Although the doctrine of Sult is not faithful to Christian virtues, on a more general level the Biblical discursive tone functions as a generic sign inviting the reader to abandon mimetic realism and instead adopt an allegorical mode of interpretation, that is essential to reading the Bible. In fact, the tendency towards allegorization is implicated in the representative patterns of modernism and is characteristic of James Joyce's fiction. For instance, as Stephen Sicari has shown, the structure of Ulysses (1922) can be viewed as a shift from the naturalistic novel towards a modernist allegory (see Sicari). The move from realistic to allegorical representation was already taking place in naturalist fiction, which, despite its seeming documentation of everyday realities, often tends to destabilize the realist illusion and envision meanings of a second degree. As in allegory, the accumulation of details in naturalistic descriptions can function as an obtrusive element in the text, attracting the reader's attention and raising questions of the "true" meaning underlying the realistic surface. (9) In Suit, the description of hunger--fundamentally inconsistent with the protagonist's refusal of food--ruptures the realistic reading of text and invites the reader to explore meanings beyond the everyday realities. If allegory was originally a method for discovering hidden meanings in sacred texts, there seems to be, in Hamsun's novel, a message sent to the protagonist and to be interpreted by the reader. Suit's narrator constantly repeats the idea of Guds finger [the Lord's finger] pointing to him, thus recalling the recurrent motif of Jewish and Christian art: the hand of God or that of an angel, a messenger sending a sign from the heavenly realm to the earthly.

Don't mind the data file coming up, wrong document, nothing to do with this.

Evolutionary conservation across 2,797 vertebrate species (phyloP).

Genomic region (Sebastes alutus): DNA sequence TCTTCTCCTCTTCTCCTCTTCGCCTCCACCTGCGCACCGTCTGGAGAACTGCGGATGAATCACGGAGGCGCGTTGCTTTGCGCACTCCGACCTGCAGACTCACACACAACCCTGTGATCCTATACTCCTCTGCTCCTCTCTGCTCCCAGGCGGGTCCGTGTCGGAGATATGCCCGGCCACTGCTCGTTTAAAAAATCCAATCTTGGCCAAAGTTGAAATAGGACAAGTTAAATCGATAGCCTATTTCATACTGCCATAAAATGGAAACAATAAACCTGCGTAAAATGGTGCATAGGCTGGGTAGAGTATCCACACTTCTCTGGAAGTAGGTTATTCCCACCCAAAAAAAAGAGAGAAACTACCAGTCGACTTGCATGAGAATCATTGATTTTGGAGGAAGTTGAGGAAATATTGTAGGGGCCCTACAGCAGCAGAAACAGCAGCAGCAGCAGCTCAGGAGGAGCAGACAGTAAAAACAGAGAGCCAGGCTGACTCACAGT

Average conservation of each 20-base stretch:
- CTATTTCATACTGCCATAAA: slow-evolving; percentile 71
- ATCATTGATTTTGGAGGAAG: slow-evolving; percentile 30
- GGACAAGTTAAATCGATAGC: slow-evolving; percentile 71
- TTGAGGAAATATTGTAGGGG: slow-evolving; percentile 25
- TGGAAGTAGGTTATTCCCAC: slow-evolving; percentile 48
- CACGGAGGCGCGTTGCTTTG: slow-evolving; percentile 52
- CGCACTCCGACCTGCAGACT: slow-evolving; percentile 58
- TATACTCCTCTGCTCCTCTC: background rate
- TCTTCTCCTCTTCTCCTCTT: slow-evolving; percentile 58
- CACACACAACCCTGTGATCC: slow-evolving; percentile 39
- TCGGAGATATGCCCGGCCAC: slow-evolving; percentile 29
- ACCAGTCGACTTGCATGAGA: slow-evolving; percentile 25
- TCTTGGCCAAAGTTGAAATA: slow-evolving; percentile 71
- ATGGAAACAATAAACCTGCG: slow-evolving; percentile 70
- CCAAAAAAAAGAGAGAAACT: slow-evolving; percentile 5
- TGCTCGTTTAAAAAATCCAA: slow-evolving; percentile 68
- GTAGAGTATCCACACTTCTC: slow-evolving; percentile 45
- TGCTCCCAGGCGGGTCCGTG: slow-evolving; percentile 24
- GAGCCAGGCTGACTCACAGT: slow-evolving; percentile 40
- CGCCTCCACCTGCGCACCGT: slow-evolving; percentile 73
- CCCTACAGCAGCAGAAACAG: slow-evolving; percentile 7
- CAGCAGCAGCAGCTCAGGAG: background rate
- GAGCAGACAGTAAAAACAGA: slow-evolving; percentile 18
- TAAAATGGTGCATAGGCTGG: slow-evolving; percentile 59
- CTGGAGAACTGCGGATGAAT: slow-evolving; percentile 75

In Sult, hunger evokes the double domain of the oral, the human mouth as both the site of human ingestion and utterance. According to the Bible, in the beginning there was the Word (John 1:1) and Sult's protagonist's renunciation of food seems to imply the search for a new word, which, in the context of emerging modernism, could be the "new epoch" or "new spring" brought about by Hamsun's calls for a new mode of literary expression. The sublimation of hunger in pursuit of higher realities is not just religious, but rather also artistic and can be understood as a kind of manifesto for a literary revolution in progress in Hamsun's work. The narrator's peculiar literary drafts and the rejection of naturalism as a descriptive mode for hunger indicate an instance of the emergence of the new aesthetic. The mad fantasy, during which a peculiar word, "kuboa" (50) appears to him, is emblematic of the rise of a new mode of expression:

Ordet var Gudskjelov fundet og det var hovedsaken ... Jeg hadde selv opfundet ordet og jeg var i min gode ret til a la det bety hvadsomhelst, for den skyld. Savidt jeg visste hadde jeg ikke endnu uttalt mig. (Sult 50-1)

The word had been found, thank God, and that was the main thing... I had invented the word myself, and I was perfectly within my rights in having it mean anything whatsoever, for that matter. As far as I knew, I hadn't yet expressed an opinion. (Hunger 66-7)